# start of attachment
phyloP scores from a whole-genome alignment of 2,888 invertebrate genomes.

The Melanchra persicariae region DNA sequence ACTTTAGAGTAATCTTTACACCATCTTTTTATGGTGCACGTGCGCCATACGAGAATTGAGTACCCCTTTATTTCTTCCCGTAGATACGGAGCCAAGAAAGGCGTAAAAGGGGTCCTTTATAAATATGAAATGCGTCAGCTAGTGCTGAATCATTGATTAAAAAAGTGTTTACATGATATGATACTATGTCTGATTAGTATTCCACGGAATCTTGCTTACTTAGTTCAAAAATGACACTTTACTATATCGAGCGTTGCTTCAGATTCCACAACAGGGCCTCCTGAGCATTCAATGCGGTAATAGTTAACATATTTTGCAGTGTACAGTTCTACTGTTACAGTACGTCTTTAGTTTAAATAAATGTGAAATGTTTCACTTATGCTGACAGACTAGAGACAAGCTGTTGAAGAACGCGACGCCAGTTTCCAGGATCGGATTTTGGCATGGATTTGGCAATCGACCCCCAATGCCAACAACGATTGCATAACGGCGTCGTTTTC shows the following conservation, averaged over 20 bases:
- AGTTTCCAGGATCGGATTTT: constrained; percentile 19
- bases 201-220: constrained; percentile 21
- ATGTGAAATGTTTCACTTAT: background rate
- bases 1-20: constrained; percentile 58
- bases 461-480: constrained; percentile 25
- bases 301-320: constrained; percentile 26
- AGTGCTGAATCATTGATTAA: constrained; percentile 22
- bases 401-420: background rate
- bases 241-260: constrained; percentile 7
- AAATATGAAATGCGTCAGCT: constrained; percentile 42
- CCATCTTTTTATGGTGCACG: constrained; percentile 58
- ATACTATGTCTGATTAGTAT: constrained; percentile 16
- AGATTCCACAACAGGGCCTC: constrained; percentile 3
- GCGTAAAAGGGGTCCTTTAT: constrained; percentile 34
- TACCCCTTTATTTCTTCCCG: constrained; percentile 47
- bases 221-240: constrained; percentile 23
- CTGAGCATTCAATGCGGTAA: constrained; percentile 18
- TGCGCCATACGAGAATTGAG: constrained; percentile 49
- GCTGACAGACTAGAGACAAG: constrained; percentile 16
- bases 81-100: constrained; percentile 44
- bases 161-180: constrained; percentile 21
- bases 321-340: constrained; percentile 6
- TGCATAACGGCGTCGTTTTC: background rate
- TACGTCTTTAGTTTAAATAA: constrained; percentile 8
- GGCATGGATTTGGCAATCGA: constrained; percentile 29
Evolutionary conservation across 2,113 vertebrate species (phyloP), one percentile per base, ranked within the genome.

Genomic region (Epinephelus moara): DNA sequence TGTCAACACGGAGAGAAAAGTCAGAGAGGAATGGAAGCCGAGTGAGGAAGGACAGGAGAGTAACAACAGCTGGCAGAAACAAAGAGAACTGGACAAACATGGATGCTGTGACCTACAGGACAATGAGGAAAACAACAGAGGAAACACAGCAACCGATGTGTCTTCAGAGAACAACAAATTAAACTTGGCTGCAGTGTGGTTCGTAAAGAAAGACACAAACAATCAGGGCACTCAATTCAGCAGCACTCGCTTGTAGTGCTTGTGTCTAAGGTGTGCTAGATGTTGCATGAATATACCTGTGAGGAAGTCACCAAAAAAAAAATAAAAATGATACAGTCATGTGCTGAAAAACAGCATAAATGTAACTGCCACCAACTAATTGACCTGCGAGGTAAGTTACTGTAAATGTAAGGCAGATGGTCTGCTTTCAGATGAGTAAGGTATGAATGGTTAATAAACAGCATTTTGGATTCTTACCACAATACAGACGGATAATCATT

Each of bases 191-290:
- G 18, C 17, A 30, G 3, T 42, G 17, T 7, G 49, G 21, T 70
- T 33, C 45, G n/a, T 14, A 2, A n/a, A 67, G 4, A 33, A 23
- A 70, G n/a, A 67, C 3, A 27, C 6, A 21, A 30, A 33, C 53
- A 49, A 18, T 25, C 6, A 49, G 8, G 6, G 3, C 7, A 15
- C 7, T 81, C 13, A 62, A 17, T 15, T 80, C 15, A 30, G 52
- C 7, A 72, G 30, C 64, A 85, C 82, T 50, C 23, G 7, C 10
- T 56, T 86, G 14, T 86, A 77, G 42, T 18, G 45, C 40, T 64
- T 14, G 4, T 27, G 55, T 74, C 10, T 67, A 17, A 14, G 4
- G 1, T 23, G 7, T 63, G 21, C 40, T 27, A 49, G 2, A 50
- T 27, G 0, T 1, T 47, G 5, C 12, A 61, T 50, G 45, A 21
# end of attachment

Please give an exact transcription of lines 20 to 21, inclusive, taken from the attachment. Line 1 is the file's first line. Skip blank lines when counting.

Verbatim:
- TGCGCCATACGAGAATTGAG: constrained; percentile 49
- GCTGACAGACTAGAGACAAG: constrained; percentile 16